October 5, 2023

“Greenfield Fraught with Problems”: District of Massachusetts Holds But-For Causation Required in False Claims Act Cases Based on Kickbacks

On September 27, 2023, the Chief Judge of the District of Massachusetts decided that the standard in False Claims Act (“FCA”) cases premised on alleged violations of the Anti-Kickback Statute (“AKS”) is but-for causation. Breaking with the oft-cited 2018 Third Circuit case, United States ex rel. Greenfield v. Medco Health Solutions and prior District of Massachusetts decisions, the Court aligned with the standard more recently applied by the Eighth and Sixth Circuits.


In 2010, Congress amended the AKS to provide that any Medicare claim that includes items or services “resulting from” a violation of the AKS constitutes a false or fraudulent claim for purposes of the False Claims Act.  42 U.S.C.§ 1320 a-7b(g). The resulting question, which has perplexed courts and litigants for years, is, what does “resulting from” mean?

The first court to try to answer the question was the District of New Jersey in 2013 in Greenfield v. Medco. On appeal, affirming the District Court’s conclusion that Relator failed to show a sufficient connection between the alleged kickback and the reimbursement claim, the Third Circuit explored the legislative history of both the FCA and AKS. The Third Circuit found that a “link,” or “some connection” between a kickback and a subsequent reimbursement claim was required. The Court rejected the “taint” theory proposed by Relator, which would render every claim for reimbursement false if a kickback had been paid. The Court also rejected a but-for causation standard as “too exacting,” and instead concluded that the necessary causal link exists when “a particular patient is exposed to an illegal recommendation or referral and a provider submits a claim for reimbursement pertaining to that patient” – frequently now referred to as the “exposure” standard. Recently, however, courts started to question and depart from Greenfield’s exposure standard. The Eighth Circuit, in United States ex rel. Cairns v. D.S. Med. LLC (2022), and Sixth Circuit, in United States ex rel. Martin v. Hathaway (2023) (cert. denied), both declined to adopt the Greenfield standard, instead utilizing a textual statutory analysis to conclude that the phrase “resulting from” means but-for causation. But until now, within the First Circuit – a hot bed of False Claims Act litigation and enforcement actions in the healthcare industry – courts had applied the Greenfield interpretation.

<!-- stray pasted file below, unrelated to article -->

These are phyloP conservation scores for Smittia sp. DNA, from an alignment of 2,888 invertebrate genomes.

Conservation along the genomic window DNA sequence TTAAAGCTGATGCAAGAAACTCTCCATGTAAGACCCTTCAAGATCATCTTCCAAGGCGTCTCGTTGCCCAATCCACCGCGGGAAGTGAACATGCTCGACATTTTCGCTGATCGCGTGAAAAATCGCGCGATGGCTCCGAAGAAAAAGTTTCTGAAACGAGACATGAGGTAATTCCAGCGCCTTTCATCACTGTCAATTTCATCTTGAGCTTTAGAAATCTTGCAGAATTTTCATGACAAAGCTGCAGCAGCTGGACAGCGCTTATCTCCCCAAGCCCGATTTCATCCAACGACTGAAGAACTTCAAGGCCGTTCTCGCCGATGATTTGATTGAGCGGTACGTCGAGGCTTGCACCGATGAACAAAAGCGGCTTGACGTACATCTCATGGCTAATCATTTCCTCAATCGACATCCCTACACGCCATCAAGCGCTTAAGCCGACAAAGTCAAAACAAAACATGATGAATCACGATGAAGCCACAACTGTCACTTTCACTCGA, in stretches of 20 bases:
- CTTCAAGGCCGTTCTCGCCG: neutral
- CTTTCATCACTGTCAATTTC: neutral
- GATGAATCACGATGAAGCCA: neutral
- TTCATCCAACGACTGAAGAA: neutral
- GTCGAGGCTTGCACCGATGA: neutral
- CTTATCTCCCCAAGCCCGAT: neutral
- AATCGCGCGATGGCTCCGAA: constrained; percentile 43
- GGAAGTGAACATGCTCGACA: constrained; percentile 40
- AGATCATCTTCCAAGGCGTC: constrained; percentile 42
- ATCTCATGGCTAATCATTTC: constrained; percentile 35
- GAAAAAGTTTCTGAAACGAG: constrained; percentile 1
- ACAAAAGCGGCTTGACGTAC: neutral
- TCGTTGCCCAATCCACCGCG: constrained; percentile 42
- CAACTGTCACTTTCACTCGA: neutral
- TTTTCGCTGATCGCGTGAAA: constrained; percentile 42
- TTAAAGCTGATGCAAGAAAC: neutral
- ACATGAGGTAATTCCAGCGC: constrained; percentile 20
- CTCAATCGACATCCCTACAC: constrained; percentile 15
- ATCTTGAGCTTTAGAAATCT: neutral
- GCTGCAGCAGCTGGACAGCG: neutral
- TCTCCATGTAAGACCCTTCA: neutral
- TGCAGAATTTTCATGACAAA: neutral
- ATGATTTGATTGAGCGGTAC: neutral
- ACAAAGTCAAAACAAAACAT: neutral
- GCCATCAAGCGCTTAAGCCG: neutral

United States v. Regeneron

United States v. Regeneron is one of two closely-watched FCA cases pending in the District of Massachusetts that involve allegations that pharmaceutical manufacturers used charities to funnel copay assistance to patients taking the manufacturers’ medications in violation of the AKS. On summary judgment, Regeneron argued, among other things, that the government cannot show that its donations resulted in the submission of any false Medicare claim and contended that the but-for causation standard should apply. While the government acknowledged that it had the burden of proving some form of causal connection, it advocated that the Greenfield standard should apply, and that to prove a causal link, the government needed to “establish only that the claims at issue were exposed to illegal remuneration.”